KWRRI Research Reports


Previous studies have shown the planktonic organisms of various natural water bodies to be quite sensitive to the levels of solar ultraviolet radiation incident at the water surface in summer. It has been assumed that the majority of the phytoplankton are simply carried about in the mass of the water which they inhabit with little control of their position or sunlight exposure. Photosynthetic microorganisms must strike a delicate balance with regard to solar radiation; they must obtain enough visible light for adequate photosynthesis while avoiding an excessive exposure to the injurious solar UV-B radiation.

It is proposed that the circulation in natural waters is such that organisms can "ride" the current to obtain radiation exposures approximating the average radiation level of the euphotic zone. If exposure tends to become excessive, the plankton "drops out" of the circulation into the relatively immobile thermocline region until conditions are :favorable for a return to the highly illuminated surface waters. Observations with two species of aquatic plants generally confirm the proposed model.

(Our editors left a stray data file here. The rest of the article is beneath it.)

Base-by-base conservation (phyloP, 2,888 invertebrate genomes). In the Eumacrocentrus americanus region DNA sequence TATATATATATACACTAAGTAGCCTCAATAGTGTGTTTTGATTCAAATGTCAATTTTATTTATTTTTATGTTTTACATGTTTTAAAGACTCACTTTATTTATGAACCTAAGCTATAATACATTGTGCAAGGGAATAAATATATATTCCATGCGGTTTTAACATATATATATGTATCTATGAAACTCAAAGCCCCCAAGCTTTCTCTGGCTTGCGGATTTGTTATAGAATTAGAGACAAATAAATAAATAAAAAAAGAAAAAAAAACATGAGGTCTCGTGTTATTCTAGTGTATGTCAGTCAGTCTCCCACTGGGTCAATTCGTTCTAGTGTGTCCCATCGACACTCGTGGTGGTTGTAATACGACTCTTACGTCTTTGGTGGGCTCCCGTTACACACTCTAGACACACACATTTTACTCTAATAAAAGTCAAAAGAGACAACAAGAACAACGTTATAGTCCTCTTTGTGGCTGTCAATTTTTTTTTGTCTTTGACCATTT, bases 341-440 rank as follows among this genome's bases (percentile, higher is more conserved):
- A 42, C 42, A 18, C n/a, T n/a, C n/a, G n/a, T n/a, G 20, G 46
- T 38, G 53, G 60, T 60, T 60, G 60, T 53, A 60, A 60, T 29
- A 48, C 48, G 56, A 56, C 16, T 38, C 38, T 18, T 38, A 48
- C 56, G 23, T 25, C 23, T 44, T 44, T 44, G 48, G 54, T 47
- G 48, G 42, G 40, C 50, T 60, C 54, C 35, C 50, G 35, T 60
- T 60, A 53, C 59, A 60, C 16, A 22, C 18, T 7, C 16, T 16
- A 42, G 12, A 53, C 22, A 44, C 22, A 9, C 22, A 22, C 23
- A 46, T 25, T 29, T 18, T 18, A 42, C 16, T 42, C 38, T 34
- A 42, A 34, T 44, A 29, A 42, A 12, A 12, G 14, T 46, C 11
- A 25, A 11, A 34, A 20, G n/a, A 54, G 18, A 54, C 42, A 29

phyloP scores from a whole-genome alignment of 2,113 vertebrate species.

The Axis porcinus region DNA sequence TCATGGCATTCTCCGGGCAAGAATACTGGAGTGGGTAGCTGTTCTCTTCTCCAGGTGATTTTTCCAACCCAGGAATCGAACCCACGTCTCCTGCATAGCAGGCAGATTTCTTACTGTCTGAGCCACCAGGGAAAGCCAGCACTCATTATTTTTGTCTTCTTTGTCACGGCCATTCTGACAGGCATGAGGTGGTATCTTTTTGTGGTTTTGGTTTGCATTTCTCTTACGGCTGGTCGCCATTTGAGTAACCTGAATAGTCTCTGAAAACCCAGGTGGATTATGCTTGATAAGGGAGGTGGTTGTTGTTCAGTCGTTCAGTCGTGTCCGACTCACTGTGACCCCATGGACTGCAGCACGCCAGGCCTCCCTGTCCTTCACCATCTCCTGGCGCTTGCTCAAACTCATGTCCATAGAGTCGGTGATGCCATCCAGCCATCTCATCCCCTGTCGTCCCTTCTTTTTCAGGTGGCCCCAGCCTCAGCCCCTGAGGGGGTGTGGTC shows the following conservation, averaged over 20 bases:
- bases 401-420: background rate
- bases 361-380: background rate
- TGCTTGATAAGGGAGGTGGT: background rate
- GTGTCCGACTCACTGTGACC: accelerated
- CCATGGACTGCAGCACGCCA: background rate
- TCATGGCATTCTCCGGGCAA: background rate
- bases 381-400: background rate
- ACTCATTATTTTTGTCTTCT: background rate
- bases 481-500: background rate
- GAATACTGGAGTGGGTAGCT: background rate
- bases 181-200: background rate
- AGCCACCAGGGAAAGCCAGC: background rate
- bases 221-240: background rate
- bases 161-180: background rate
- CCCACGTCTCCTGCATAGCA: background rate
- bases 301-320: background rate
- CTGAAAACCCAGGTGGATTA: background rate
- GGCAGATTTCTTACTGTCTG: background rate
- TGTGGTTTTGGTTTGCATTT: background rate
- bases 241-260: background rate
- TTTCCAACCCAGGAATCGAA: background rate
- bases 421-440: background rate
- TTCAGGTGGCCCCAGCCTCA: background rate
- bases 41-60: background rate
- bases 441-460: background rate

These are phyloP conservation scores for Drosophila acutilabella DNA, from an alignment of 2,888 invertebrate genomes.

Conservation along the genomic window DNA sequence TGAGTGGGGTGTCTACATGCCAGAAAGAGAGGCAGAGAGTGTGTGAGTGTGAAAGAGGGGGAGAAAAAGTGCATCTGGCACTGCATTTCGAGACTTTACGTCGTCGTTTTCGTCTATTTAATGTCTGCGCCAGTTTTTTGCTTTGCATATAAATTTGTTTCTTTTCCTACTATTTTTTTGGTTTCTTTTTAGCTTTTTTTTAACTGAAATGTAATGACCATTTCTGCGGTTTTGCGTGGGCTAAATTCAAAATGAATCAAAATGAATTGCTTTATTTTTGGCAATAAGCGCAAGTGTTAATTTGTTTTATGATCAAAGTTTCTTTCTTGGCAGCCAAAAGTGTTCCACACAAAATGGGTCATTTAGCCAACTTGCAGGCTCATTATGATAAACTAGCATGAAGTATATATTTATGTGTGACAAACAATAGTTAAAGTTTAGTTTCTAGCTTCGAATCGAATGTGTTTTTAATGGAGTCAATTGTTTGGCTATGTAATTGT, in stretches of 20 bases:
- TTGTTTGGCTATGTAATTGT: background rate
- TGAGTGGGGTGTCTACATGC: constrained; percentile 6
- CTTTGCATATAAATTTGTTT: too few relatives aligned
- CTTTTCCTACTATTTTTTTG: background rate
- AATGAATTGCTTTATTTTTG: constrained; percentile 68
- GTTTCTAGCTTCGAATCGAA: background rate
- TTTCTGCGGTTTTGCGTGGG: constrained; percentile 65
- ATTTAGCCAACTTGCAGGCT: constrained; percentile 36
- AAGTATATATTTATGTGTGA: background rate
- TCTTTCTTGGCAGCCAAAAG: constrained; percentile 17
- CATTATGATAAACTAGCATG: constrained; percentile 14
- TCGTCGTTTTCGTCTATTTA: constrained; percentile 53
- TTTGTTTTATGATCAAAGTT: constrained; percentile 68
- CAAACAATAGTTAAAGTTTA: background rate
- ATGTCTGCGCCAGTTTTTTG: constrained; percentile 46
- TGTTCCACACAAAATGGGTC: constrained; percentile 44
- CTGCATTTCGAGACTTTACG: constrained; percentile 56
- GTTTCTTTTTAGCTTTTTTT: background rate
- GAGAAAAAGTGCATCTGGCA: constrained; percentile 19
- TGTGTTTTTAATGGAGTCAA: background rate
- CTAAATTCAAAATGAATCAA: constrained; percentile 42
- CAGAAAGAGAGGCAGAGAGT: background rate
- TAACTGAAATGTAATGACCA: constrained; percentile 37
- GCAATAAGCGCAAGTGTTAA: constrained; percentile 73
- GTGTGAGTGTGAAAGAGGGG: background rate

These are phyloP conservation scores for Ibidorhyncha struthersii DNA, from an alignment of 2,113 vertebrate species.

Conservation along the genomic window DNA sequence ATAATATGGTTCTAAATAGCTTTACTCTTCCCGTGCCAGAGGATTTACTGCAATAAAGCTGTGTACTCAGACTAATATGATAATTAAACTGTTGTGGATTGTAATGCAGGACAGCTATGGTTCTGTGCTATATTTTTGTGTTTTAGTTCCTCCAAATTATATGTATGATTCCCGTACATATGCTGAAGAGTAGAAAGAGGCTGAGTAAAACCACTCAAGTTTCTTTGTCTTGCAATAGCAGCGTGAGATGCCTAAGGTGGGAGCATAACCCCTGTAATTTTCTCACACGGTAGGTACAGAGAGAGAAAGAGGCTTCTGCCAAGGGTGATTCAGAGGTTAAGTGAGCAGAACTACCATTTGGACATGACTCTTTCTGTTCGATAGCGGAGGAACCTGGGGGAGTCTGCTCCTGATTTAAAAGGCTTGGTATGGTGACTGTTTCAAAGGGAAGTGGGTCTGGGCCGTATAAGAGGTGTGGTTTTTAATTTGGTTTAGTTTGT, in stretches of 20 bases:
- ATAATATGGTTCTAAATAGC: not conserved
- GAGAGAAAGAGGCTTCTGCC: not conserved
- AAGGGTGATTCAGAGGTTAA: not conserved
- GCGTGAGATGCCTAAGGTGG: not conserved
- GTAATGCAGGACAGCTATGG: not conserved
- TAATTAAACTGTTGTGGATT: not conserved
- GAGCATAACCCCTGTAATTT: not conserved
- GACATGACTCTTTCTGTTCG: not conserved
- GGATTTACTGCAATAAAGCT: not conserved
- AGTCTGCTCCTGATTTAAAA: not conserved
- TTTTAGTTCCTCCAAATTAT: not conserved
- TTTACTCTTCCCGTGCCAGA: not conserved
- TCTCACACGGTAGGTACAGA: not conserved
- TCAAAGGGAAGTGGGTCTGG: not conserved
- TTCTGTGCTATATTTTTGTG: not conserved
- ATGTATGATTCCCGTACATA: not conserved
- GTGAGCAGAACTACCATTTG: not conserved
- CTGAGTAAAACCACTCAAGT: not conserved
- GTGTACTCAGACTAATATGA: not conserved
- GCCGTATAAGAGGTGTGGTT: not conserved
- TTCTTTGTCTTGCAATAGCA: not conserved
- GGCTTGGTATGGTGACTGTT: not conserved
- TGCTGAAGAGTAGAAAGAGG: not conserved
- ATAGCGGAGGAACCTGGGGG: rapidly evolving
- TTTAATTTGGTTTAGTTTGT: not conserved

A radiation regime where the entire population receives essentially the same exposure to sunlight could be substantially more efficient in using the available light for photosynthesis than the "static" model where it is assumed that part of the population is overly exposed and another segment continuously dwells deep in the water in very dim light. The uniform dosage raises the potential problem that, should the average UV-B dose exceed the tolerance of the individual, virtually the entire population would be wiped out in a very short time. Perhaps such a species might gradually recover its prominence from the limited survivors or return the next season after being supplanted in its niche by other more resistant organisms.

Publication Date


Report Number


Digital Object Identifier (DOI)

Funding Information

The work upon which this report is based was supported in part by funds provided by the Office of Water Research and Technology, United States Department of the Interior, Washington, D.D., as authorized by the Water Research and Development Act of 1978. Public Law 95-467.